This past fall I had the privilege of participating in two prestigious Chicago art events – the annual River North Fall Gallery Walk in which I designed a pair of room vignettes to feature a local artist’s paintings – and SOFA Selects, where I had the honor to select highlights of their 25th anniversary exhibit featuring artists and galleries from around the globe. Both were thrilling and a joy to be part of – and allowed me to think more deeply about my own work in design, the role of art, and its place in interiors.

As an artist and interior designer, I believe there are two categories of art in interiors. The first is within the extensive decorative arts that are the foundation of interiors – from fabric and wallcovering, tile and lighting, to rugs and furniture. These are all art forms in their own right and follow the same basic elements of line, form, and color found in another discipline – the fine arts of painting, drawing, and sculpture.  Regardless of the type and category, I consider all in the same critical way – a lamp and a bronze statue are both sculptures. One is functional and one is not, but they are both a three-dimensional art form.

In my work on design projects, I am often asked where a project begins, particularly if there is an existing art collection – does it begin with the furnishings or the art? There is no exact answer to this – interior design at all levels is a complex process. However, the idea of the design process is simplified and streamlined when all components of a project are viewed as art – when for example, the kitchen tile, lighting, and the living room furnishings are all viewed as art – each is part of a composition of which paintings, prints, sculptural objects, etc., are included – the artistic value and function of each is considered individually and then as part of the collective whole. It is here where the magic of design lies – in bringing these varying art elements together, their unique beauty becomes further enhanced.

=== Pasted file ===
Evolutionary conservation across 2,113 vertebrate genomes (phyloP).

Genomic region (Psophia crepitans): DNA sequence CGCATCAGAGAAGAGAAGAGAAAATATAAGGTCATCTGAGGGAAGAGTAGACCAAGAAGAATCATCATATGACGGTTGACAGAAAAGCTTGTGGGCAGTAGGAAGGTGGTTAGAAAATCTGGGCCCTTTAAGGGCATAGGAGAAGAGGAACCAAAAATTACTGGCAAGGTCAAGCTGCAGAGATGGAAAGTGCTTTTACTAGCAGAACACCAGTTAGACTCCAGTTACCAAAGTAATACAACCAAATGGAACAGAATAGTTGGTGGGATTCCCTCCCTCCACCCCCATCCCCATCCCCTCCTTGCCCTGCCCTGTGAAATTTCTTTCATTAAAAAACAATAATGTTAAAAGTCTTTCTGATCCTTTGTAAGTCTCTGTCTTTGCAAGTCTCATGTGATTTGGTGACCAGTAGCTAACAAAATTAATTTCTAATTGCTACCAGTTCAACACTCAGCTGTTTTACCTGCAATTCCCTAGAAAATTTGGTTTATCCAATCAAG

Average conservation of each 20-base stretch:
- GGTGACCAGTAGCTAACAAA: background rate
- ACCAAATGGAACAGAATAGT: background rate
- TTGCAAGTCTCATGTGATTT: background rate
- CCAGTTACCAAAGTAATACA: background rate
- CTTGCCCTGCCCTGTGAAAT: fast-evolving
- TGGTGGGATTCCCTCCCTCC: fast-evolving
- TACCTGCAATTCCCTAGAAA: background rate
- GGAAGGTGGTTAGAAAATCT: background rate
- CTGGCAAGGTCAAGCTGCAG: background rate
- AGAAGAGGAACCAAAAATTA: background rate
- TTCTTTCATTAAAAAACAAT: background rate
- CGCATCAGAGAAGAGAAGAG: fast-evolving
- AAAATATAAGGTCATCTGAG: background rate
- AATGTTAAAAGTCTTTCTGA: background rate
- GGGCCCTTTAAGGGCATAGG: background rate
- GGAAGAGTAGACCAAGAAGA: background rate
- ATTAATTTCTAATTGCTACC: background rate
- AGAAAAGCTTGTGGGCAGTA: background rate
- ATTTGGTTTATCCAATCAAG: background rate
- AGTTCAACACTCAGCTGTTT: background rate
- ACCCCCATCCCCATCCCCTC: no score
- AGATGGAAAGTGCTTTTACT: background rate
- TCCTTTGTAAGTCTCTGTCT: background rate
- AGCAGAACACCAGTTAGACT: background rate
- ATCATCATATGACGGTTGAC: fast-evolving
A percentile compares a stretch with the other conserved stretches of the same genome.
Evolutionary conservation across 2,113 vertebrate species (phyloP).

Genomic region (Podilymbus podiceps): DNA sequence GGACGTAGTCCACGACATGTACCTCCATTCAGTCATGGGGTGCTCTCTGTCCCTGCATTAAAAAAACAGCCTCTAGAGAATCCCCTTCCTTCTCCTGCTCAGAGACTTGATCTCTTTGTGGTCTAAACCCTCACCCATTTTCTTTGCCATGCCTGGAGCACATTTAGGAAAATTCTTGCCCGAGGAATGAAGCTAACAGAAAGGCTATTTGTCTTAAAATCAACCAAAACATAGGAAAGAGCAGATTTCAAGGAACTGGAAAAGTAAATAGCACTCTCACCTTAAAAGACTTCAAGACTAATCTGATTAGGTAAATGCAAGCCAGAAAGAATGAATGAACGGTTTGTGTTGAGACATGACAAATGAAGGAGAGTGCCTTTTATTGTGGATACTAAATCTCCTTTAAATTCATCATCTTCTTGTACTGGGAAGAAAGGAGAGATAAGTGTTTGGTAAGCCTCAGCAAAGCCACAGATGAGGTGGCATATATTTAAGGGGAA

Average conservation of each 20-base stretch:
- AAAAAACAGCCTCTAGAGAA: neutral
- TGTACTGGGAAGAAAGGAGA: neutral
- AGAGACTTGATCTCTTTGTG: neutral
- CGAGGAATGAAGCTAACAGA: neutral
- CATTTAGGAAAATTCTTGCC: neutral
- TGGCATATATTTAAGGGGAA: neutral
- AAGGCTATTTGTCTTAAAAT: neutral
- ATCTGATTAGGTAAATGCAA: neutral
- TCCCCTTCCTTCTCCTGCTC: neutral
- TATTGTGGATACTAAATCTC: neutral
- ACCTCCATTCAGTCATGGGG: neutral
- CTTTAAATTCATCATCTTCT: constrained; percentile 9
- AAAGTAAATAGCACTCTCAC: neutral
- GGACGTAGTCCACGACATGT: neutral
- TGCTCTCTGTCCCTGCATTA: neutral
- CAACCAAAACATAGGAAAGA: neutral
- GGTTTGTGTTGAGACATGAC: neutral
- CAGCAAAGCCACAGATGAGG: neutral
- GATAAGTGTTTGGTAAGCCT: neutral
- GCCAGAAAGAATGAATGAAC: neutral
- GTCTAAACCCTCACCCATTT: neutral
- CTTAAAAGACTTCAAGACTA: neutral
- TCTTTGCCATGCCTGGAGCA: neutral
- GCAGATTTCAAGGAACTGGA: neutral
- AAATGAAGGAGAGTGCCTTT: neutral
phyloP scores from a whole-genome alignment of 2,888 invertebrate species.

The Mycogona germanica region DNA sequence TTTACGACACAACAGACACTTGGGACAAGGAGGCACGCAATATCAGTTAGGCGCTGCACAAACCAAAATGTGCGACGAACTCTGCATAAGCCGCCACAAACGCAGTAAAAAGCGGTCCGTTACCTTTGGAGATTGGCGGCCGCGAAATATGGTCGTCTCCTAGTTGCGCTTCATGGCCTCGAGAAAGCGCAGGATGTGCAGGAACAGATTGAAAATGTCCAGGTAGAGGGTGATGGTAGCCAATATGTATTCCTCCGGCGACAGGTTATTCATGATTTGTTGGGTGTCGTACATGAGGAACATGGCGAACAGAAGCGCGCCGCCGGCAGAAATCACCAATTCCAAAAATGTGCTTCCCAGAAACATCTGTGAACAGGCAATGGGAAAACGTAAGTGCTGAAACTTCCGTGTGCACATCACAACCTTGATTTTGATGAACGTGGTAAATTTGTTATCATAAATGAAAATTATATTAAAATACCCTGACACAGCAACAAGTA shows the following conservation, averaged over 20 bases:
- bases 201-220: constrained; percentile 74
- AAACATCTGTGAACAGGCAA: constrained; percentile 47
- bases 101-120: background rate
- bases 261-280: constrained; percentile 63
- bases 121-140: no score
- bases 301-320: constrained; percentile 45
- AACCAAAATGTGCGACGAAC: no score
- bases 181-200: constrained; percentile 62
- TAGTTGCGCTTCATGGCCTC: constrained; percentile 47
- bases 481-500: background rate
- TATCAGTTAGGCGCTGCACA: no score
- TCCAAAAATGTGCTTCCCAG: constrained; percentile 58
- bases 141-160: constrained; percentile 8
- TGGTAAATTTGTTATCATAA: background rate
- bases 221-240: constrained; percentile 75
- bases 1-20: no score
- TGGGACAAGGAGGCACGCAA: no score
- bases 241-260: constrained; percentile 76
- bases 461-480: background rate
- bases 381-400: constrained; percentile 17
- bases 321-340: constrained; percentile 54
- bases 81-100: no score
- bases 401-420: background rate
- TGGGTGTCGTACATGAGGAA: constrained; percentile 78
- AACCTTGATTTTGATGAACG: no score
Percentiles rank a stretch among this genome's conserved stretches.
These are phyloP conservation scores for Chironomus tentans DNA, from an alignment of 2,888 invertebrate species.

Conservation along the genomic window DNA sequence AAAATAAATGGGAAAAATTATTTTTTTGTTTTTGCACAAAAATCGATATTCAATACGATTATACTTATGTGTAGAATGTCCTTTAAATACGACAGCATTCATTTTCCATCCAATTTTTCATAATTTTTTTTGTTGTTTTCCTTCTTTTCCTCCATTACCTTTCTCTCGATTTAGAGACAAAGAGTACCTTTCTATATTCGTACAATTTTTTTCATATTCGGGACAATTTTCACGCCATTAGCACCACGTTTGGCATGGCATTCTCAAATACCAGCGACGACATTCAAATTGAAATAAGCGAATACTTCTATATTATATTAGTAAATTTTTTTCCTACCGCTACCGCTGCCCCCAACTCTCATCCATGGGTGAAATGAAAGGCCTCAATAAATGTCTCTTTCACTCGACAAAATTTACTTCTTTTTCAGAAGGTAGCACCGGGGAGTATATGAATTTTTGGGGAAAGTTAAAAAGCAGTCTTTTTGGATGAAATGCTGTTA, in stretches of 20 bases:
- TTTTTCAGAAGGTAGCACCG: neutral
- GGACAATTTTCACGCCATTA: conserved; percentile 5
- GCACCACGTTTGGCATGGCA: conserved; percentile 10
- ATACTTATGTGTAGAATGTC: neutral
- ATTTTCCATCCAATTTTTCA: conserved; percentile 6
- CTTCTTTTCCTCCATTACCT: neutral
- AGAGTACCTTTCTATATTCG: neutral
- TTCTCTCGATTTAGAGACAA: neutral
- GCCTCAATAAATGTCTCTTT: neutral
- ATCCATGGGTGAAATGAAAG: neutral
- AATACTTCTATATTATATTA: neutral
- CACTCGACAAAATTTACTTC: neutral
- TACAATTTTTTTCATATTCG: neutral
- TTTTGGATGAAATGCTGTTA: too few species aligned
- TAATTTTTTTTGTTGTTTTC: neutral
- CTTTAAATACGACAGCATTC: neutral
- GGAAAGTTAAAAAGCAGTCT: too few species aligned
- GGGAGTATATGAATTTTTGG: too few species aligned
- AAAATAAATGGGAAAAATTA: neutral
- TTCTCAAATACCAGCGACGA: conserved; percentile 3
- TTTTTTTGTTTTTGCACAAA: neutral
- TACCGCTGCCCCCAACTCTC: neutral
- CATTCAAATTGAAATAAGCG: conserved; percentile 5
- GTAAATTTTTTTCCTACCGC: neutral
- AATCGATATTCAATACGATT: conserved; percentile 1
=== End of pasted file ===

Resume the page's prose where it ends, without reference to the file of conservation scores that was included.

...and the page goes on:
Looking beyond the aesthetics, the value of art can be found in the deeper emotional connection it creates – the unknown reasons why we are drawn to the particular “line, form, color” of something. It is when, without real thought, we love something and it requires no explanation or convincing. It is this connection that enhances our lives and brings an unspoken comfort and joy – be it in our homes, work places, restaurants we visit, or places we travel.

During this holiday season, as we gather with family and friends, take a moment to reflect on all the beautiful art forms that enrich our environments – from the décor of a holiday tree to the tableware that holds a special meal –  or the comfort of settling into a cozy chair on a wintry night….and maybe consider the benefit of an added touch of  “art” here and there for the coming year.

With best wishes for a joyful holiday and happy new year!

Cheers –